Gus Walker .... assistant construction manager (uncredited)
Harry White .... assistant art director (uncredited)
C.C. Stevens .... sound recordist
John Aldred .... sound assistant (uncredited)
Walter R. Day .... assistant sound (uncredited)
Desmond Dew .... sound recordist (uncredited)
Special Effects by
Douglas Woolsey .... special effects
Bill Warrington .... model and miniatures supervisor (uncredited)
Visual Effects by
Derick Williams .... special effects cameraman
W. Percy Day .... matte painter (uncredited)
Frank Gibson .... visual effects production manager (uncredited)
P.G. Hemfrey .... first assistant camera: visual effects unit (uncredited)
T. Pickett .... model assistant (uncredited)
Camera and Electrical Department
Guy Green .... camera operator
Jack Atcheler .... clapper loader (uncredited)
Jim Body .... clapper loader (uncredited)
Jock Dymore .... chief electrician (uncredited)
Norman Foley .... focus puller (uncredited)
B. Francke .... camera operator (uncredited)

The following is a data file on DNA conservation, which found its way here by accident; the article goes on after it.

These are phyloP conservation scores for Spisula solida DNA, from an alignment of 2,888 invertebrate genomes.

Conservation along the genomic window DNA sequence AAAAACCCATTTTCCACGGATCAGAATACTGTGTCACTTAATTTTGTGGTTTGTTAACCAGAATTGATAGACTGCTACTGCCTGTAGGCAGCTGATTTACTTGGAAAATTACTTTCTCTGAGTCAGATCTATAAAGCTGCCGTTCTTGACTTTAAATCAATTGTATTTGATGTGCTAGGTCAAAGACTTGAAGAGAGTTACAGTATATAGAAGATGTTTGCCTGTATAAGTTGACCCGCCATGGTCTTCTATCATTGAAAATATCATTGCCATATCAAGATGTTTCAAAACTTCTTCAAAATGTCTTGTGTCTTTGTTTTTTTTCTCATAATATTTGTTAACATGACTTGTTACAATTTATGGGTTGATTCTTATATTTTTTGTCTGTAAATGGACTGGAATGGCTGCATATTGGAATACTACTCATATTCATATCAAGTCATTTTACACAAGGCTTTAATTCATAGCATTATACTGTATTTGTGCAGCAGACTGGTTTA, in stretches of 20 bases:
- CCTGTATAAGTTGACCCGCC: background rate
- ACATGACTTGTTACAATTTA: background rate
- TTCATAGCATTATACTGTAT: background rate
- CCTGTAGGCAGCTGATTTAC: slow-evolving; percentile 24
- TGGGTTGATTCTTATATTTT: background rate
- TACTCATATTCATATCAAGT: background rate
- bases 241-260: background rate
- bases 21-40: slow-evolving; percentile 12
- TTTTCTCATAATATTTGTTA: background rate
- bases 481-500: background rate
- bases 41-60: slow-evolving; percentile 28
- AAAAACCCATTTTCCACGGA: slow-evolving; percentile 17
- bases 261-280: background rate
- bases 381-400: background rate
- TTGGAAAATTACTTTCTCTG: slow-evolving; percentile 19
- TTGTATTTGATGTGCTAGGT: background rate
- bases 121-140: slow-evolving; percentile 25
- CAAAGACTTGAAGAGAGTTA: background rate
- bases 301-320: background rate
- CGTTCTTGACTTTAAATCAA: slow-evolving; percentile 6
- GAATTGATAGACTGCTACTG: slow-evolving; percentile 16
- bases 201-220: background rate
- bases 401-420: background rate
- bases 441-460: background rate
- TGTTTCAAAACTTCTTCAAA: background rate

J. Green .... clapper loader (uncredited)
Alan Hume .... clapper loader (uncredited)
Max Rosher .... still photographer (uncredited)
Henry Slagter .... clapper loader (uncredited)
Ray Sturgess .... focus puller (uncredited)
Reginald Beck .... supervising editor (uncredited)
Pat Danes .... assistant editor (uncredited)
Peter Taylor .... assistant editor (uncredited)
Norah Walsh .... assistant editor (uncredited)
Renee Woods .... assistant editor (uncredited)
Muir Mathieson .... conductor
Roy Douglas .... composer: additional music (uncredited)
I.T. Clark .... naval advisor (as Lt. Commander I.T. Clark, O.B.E., R.N.)
C.R.E. Compton .... naval advisor (as Lieutenant C.R.E. Compton R.N.)
T.W.J. Lawlor .... naval advisor (as Able Seaman T.W.J. Lawlor)
Betty Curtis .... continuity (uncredited)
Irene Howard .... rehearsal director (uncredited)
Gordon Parry .... location manager (uncredited)
Maggie Unsworth .... assistant continuity (uncredited)